Getting the most out of that new car, part 2


In the first installment, we offered tips for new-car owners to help them get the most from their shiny new vehicle, starting with initial inspection, studying the owner’s manual, and essential road gear. Here, we continue with advice on proactive car care and maintenance schedule to ensure the car continues to look and run like new

Pamper your car

Extending brake life. Like any wear item, brake pads and components will last a lot longer if you don’t use them more than necessary. Stay at least three seconds behind the vehicles ahead (that’s one-one thousand, two-one thousand, etc.). At this distance, you can react calmly to changes in traffic speed and have enough space to manage an abrupt stop, if necessary. Lift your foot off the gas pedal when you see a red light in the distance or cars bunching up, rather than accelerate till the point you must brake. Keeping a safe distance from other vehicles will save gas, reduce your chances for a front and rear collision, lower the number of stones and other flying debris hitting your hood and windshield, and eliminate those herky-jerky motions that make your passengers wish they had taken the bus.

Avoiding dings. When heading to the mall or supermarket, scout out a parking location where your vehicle isn’t going to be battered by shopping carts and car doors. That usually means parking well away from other vehicles. The extra walk will do you good, and you won’t risk tearing off your bumper as you try squeezing in between that SUV and a Winnebago.

Preserving tires and rims. Hitting a curb can do wonders for those fancy, Ksh 41,000 factory alloy rims and Ksh 24,600 tires. So be extra careful when parking and making U-turns, or at minimum, you’ll face the shame of a scratched rim.

Don’t skimp on maintenance
It’s a lot easier keeping your car looking and running like new than it is to resurrect it once it’s a rusting hulk.

Clean everything. When washing the car, don’t forget the bottom of the car and the wheel wells. Occasionally wipe the door sills clean too and the inside of the gas filler door. And don’t let corrosive bird droppings linger. Beyond being unsightly, they can damage the paint.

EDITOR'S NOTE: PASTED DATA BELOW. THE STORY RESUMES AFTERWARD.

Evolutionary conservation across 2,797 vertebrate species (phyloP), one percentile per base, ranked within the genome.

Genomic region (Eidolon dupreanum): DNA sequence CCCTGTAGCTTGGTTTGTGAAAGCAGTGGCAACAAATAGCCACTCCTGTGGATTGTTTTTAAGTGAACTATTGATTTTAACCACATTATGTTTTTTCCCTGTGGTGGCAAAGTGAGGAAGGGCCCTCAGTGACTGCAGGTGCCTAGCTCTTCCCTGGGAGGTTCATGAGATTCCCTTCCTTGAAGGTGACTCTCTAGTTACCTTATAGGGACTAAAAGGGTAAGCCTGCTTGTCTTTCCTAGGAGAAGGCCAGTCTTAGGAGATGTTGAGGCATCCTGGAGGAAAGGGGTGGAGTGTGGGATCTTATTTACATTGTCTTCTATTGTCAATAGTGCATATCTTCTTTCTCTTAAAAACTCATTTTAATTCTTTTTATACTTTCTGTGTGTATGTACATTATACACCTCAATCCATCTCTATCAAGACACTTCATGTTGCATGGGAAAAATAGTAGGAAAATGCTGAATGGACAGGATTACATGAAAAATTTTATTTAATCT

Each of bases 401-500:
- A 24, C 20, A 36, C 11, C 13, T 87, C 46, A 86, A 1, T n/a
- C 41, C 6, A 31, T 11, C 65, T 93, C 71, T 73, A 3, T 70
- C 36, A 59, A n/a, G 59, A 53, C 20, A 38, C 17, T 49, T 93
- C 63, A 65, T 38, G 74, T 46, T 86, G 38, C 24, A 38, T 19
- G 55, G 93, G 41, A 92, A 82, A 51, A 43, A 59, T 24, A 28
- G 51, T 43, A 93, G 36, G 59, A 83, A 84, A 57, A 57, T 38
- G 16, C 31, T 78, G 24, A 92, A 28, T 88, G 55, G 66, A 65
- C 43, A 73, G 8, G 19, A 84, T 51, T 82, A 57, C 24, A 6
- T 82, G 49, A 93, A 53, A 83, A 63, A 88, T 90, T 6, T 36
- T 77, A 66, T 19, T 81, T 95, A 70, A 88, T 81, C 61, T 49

Going after the small things. Attack the smallest of stains immediately with automotive seat and rug cleaners. For deep scratches, use a sparse layer of touch-up paint. Once dry, try blending it with the adjacent finish by rubbing with a liquid auto scratch remover. For about $100, a professional paintless dent repair shop can literally massage away door and fender dings—as long as the paint isn’€™t damaged. Do-it-yourself kits are cheaper, though less-effective.

Maintenance matters. Scheduled maintenance is critical for preventing problems and for catching little ones before they require expensive repairs. But be wary of dealer-promoted “generic” maintenance packages. There’s no need to pay Ksh 31,898 to make sure you have plenty of windshield washer fluid. Also, the packages sometimes replace required procedures with unnecessary ones. Instead, consult the maintenance schedules in your vehicle owner’s manual. Make of list of the big items you can’t do yourself and then get quotes for just those. You don’€™t have to have a dealer do the work. And be sure to keep receipts.

Do-it-yourselfers should considering buying a shop manual written specifically for their vehicle, either by the manufacturers or an aftermarket publisher such as Haynes. Owners of brand-new models may have to wait several months for a comprehensive consumer manual to be written.

Technical Service Bulletins. While you’re happily driving around, your car’s manufacturer is collecting grizzly details about all the components that will likely break, clunk, rattle, leak, peel, or simply fall off prematurely. Though safety-related issues trigger recalls, manufacturers use so-called technical service bulletins to quietly communicate the other problems to dealers. You can see a list of these for your car and order free copies at the National Highway Traffic Safety Administration’s Web site. TSBs can give you an idea about what to watch for during the warranty period, and these are items to discuss with your mechanic to ensure your vehicle is up to date with after-sales fixes.

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